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Substitute for pineapple juice in sourdough starter - Forno Bravo Forum: The Wood-Fired Oven Community

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  • Substitute for pineapple juice in sourdough starter

    I wanted to try the starter in American Pie, but I'm deathly allergic to pineapples so I can't start with pineapple juice. Is there another fruit juice that I can substitute? TIA!

  • #2
    There is some evidence that making a starter slightly acidic at the beginning helps the yeast establish itself. That said, sourdough starters can be created with just flour, water, and time. Two of the biggest issues in making your own starter are the water and patience. You don't want to use tap water, as most water has been chemically treated and often retain a high chlorine content. Also, don't use distilled water. Just buy a gallon of drinking water that's been purified by filtration, reverse osmosis, or ozone. All purpose flour is perfect...no special flours needed. Mix flour and water up in about a 50/50 proportion in a ceramic or plastic bowl (2-3 cups is a good amount to shoot for). Use a wood, plastic, or stainless steel spoon to mix...old fashioned metal utensils often had a zinc component that would kill yeast cells. You're looking for a batter-like consistency. Put some cheesecloth over the bowl and put in on your kitchen counter. The idea is that wild yeast is extremely common and the airborne spores will end up in your batter. If you'd like a little jump start with the yeast inoculation, put a small cluster of table grapes into your batter. Grape skins and stems contain lots of yeast cells and provide an excellent boost for the "primal" starter.

    Now comes the patience part. You need to refresh your mix consistently for several days. Wild yeasts are slower growing than commercial ones and need oxygen to reproduce. Every day, pour off 2/3 of the mix (the grapes can go after the first day), and refresh with water & flour. Mix well to make sure the flour and water have gotten a good air refresh as well. Do this process daily for 3-5 days and you should start seeing small bubbles overnight in the batter. You can start on a longer refresh period as your sourdough/levain is established. I refresh my levain (named Bill), 2-3 times a week. Bill lives in a loose lid crock in my bread prep room. Some folks like to keep their starter in the refrigerator, but with that method you do need to bring it out and do a refresh before using...I seldom could plan that far in advance .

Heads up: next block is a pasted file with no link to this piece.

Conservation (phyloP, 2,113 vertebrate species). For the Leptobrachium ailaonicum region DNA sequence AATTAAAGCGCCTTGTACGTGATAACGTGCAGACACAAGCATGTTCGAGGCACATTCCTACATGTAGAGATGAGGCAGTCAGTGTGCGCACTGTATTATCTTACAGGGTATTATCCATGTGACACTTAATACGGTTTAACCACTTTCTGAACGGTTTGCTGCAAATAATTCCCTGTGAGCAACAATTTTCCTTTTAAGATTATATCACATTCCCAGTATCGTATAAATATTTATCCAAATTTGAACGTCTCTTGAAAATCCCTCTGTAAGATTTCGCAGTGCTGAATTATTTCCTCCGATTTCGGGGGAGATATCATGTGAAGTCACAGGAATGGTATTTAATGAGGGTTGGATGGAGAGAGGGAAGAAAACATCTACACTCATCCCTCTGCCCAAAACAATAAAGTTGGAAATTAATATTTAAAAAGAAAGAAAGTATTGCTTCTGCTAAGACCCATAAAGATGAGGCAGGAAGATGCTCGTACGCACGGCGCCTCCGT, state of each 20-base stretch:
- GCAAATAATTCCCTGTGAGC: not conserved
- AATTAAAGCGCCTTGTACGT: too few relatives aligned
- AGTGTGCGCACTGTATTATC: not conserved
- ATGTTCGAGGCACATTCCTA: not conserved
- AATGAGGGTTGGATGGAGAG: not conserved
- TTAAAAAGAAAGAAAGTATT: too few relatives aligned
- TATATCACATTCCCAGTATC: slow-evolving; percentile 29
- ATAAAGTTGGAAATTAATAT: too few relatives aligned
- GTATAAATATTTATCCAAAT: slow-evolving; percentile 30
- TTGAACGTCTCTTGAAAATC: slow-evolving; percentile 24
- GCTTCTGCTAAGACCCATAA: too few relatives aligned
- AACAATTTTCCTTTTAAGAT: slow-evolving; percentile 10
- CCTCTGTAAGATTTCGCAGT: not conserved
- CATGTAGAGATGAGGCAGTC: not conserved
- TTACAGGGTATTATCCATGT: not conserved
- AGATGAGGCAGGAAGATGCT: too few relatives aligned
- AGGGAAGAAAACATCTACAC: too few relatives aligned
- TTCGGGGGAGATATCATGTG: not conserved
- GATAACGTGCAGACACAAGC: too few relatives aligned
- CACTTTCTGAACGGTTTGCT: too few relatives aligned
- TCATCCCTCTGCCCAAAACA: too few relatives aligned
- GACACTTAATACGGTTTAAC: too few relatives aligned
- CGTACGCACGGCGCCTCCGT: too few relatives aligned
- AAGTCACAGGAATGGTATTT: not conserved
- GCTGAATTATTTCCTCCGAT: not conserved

Hope that helps. I've had Bill with me since 1974 and made a lot of waffles & breads with his help. Be prepared for some occasional hootch (clear, amber, alcohol topping) on your levain after a long time since refresh. Also, fruit flies love a fragrant starter in the fall...

    You don't have a location listed in your profile, but if you're in the U.S. and have trouble getting a starter going, I'd be happy to send you some of Bill to get you going.